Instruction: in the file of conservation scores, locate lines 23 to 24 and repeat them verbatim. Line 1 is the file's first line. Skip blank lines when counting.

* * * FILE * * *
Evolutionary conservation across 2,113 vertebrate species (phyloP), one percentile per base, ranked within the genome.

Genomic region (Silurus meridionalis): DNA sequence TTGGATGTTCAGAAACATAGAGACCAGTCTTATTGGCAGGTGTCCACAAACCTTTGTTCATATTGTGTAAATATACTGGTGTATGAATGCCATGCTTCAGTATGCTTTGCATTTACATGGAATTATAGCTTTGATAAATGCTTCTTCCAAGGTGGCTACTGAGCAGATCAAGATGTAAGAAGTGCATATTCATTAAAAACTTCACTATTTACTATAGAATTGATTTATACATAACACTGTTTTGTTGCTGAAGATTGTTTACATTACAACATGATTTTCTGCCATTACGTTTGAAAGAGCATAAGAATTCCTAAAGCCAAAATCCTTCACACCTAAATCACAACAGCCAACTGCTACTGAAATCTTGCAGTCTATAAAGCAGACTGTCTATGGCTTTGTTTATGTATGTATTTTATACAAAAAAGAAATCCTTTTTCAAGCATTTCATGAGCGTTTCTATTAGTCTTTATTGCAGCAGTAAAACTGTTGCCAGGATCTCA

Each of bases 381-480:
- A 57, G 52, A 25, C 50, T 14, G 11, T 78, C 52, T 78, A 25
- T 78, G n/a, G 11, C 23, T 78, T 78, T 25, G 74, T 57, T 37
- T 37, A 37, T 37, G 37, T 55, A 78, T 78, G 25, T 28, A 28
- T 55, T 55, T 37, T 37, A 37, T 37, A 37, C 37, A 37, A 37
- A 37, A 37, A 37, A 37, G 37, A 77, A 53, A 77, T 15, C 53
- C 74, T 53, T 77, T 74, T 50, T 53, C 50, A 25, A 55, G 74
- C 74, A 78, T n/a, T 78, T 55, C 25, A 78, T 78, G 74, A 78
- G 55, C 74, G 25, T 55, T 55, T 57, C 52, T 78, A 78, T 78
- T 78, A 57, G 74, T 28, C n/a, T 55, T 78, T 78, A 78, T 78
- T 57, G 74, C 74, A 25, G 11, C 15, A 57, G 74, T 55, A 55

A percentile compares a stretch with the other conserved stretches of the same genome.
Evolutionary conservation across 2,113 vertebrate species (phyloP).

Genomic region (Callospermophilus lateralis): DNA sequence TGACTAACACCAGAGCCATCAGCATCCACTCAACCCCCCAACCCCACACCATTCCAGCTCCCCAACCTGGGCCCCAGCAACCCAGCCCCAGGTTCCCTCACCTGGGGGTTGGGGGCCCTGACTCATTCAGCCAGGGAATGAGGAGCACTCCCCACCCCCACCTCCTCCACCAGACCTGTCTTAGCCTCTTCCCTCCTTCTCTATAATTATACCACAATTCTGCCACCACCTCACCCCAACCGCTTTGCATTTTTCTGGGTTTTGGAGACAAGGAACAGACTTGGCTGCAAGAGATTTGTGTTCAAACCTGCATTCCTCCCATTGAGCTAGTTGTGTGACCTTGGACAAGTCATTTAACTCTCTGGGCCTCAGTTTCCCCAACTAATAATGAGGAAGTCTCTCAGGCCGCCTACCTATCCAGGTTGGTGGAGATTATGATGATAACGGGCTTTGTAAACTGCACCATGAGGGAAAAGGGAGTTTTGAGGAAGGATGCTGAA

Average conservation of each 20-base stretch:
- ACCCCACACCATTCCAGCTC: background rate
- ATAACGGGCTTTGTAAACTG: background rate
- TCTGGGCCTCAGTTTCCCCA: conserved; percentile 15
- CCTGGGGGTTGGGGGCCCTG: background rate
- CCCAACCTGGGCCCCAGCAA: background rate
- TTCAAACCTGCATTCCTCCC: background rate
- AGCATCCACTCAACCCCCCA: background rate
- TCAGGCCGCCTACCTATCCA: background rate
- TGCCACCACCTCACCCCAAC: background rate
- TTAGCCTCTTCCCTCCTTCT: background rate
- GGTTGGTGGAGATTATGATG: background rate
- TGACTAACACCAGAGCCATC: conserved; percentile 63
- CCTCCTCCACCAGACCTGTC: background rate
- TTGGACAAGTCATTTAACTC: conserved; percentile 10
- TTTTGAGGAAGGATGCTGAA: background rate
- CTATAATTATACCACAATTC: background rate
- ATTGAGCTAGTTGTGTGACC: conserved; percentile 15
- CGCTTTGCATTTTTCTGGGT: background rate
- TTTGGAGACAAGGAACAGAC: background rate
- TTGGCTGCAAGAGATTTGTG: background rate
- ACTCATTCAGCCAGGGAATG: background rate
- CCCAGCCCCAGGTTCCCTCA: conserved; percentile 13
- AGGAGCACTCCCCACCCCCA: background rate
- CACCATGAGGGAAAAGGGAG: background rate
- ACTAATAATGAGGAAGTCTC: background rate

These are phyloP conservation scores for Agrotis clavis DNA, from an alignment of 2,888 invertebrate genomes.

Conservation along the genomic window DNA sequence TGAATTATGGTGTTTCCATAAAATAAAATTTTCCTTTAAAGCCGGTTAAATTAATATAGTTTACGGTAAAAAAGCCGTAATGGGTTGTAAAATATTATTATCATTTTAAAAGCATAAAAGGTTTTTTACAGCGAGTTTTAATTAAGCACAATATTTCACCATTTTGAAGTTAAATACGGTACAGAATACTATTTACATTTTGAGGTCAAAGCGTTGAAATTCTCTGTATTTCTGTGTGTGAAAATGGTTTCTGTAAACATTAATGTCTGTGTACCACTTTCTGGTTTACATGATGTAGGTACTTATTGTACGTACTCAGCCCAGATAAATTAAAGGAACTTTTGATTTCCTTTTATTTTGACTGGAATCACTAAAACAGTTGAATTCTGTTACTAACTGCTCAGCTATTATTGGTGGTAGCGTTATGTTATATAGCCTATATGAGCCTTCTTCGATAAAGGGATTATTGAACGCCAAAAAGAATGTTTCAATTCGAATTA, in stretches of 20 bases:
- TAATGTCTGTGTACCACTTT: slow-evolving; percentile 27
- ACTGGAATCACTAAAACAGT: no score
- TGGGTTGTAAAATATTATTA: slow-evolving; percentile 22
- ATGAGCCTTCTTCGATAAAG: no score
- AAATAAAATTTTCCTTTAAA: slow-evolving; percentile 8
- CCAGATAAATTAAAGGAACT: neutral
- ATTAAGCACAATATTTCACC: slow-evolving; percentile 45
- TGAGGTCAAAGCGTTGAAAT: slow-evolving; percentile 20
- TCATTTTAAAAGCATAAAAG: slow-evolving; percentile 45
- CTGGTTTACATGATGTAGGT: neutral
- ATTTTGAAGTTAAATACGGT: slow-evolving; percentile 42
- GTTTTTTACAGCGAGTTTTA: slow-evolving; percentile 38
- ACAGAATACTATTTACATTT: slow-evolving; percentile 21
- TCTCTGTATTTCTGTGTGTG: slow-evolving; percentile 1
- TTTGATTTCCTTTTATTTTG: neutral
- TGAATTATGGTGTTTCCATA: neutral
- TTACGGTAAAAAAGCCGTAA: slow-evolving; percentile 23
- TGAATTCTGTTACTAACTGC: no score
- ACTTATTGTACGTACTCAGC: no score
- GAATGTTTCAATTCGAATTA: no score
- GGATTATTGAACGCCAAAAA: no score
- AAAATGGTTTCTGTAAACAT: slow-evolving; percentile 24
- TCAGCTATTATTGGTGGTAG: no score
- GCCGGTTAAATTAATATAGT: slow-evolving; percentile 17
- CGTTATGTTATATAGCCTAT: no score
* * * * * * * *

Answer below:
- TTCAAACCTGCATTCCTCCC: background rate
- AGCATCCACTCAACCCCCCA: background rate